Management consulting isn’t a science, it’s a party trick
This is an excerpt from an older but brilliant article written in 2009 on the history and fallacy of management consulting.
Odering people around, which used to be just a way to get things done, was elevated to a science in October of 1910, when Louis Brandeis, a fifty-three-year-old lawyer from Boston, held a meeting at an apartment in New York with a bunch of experts who, at Brandeis’s urging, decided to call what they were experts at “scientific management.” Everyone there—including Frank and Lillian Gilbreth, best known today as the parents in “Cheaper by the Dozen”—had contracted “Tayloritis”: they were enthralled by an industrial engineer from Philadelphia named Frederick Winslow Taylor, who had been ordering people around, scientifically, for years. Speedy Taylor, as he was called, had invented a new way to make money. He would get himself hired by some business; spend a while watching people work, stopwatch and slide rule in hand; write a report telling them how to do their work faster; and then submit an astronomical bill for his services. He is the “Father of Scientific Management” (it says so on his tombstone), and, by any rational calculation, the grandfather of management consulting.
Casting pig iron, Iroquois smelter, Chicago
Whether he was also a shameless fraud is a matter of some debate, but not, it must be said, much: it’s difficult to stage a debate when the preponderance of evidence falls to one side. In “The Management Myth: Why the Experts Keep Getting It Wrong” (Norton; $27.95), Matthew Stewart points out what Taylor’s enemies and even some of his colleagues pointed out, nearly a century ago: Taylor fudged his data, lied to his clients, and inflated the record of his success. As it happens, Stewart did the same things during his seven years as a management consultant; fudging, lying, and inflating, he says, are the profession’s stock-in-trade. Stewart had just finished a D.Phil. at Oxford in philosophy when he took a job rigging spreadsheets to tell companies whose business he barely understood how to trim costs, and he feels sullied by it. This gives his acerbic account an edgy urgency, but you begin to wonder, given how he felt about it, why he stuck with it for so long (the money, the money). Anyway, now he’s blowing the whistle, telling entertaining and slightly shocking stories, like the one about how his boss taught his twenty-something trainees—Stewart reports that one in six graduating seniors at élite colleges is recruited to work in management-consulting firms—how to conduct a “two-handed regression”: “When a scatter plot failed to show the significant correlation between two variables that we all knew was there, he would place a pair of meaty hands over the offending clouds of data points and thereby reveal the straight line hiding from conventional mathematics.” Management consulting isn’t a science, Stewart says; it’s a party trick.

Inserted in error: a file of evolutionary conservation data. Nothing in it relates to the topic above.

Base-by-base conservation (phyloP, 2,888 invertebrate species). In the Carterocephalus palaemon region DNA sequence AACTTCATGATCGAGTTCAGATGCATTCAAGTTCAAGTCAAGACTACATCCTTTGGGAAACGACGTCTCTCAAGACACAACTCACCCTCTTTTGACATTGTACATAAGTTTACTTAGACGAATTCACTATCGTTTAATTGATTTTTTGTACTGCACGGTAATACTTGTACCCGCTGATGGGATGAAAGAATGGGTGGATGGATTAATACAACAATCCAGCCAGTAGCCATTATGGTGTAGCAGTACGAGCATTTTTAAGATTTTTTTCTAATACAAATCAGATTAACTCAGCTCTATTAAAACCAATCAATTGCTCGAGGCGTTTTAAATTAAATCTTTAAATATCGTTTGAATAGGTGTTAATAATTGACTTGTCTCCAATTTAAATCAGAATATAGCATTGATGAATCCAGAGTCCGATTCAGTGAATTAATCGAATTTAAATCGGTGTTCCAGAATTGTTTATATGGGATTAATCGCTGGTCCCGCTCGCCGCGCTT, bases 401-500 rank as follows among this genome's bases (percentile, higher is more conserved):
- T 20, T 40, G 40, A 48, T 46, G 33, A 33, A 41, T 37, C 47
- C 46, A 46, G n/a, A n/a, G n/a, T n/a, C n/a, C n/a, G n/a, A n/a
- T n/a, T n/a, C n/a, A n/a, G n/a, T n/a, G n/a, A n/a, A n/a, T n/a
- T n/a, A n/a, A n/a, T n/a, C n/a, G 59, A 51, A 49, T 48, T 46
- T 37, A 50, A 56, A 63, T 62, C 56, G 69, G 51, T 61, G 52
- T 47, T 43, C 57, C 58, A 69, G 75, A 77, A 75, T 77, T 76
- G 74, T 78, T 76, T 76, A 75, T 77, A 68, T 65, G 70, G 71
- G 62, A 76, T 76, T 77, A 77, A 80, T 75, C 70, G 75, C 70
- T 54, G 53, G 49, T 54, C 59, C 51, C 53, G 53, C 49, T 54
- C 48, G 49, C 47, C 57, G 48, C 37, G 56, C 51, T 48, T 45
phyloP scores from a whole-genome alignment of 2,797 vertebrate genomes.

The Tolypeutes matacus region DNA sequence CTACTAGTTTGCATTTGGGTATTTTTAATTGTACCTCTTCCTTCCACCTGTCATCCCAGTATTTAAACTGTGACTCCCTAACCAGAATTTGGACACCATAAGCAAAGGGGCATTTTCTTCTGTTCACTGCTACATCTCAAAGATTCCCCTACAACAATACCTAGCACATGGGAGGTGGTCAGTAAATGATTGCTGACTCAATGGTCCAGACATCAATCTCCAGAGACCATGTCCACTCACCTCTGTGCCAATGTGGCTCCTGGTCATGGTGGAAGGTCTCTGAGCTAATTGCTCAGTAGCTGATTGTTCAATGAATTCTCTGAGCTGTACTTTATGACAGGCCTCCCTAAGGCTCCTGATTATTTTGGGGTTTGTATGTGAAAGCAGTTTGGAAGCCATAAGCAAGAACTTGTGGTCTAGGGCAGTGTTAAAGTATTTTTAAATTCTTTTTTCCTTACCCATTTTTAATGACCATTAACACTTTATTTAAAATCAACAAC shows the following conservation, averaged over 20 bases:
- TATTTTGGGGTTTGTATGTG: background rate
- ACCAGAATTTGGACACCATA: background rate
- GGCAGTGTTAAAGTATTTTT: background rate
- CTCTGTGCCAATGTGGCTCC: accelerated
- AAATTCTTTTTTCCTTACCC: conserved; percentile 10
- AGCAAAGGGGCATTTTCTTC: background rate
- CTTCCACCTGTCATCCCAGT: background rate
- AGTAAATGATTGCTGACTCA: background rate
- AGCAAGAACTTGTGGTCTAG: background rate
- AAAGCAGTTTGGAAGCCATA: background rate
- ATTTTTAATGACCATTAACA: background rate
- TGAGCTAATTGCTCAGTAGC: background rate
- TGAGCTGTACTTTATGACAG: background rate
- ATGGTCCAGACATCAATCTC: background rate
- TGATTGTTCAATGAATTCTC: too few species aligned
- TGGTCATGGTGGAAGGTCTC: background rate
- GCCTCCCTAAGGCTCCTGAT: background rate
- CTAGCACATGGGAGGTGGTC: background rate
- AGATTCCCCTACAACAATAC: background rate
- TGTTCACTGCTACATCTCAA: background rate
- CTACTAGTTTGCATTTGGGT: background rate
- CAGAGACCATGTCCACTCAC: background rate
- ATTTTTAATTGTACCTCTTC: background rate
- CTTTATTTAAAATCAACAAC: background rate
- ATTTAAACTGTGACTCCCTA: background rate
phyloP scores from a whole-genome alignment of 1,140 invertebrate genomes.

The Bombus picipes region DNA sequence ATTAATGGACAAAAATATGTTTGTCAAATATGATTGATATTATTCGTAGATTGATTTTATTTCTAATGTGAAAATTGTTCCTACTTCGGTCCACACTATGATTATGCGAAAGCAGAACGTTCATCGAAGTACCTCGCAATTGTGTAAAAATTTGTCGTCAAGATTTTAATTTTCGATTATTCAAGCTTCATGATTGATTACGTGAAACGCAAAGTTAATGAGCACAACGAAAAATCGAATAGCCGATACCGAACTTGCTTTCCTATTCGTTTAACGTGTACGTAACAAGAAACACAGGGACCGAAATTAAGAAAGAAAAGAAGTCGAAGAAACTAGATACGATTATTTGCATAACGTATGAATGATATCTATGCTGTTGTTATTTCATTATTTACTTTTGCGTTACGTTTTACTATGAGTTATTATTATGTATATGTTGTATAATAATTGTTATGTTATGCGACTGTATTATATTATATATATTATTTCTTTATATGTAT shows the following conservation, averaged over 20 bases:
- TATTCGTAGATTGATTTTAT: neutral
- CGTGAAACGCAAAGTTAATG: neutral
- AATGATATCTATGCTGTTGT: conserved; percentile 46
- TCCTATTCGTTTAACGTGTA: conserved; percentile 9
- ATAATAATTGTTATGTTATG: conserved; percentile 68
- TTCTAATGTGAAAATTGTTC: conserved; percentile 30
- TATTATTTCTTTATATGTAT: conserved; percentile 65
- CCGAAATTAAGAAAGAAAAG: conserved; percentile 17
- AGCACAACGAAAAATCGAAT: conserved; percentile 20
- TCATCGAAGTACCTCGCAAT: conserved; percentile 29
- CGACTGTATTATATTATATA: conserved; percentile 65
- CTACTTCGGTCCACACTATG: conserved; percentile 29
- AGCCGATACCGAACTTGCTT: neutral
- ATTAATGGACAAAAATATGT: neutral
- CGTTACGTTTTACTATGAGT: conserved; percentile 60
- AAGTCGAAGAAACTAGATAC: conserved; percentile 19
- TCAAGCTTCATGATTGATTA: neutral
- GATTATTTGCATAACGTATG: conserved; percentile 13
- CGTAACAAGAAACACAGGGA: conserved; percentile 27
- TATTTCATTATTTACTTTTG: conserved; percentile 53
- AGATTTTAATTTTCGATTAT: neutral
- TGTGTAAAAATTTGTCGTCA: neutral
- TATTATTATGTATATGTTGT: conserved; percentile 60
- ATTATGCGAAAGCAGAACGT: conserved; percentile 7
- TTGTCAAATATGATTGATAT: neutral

Read full article here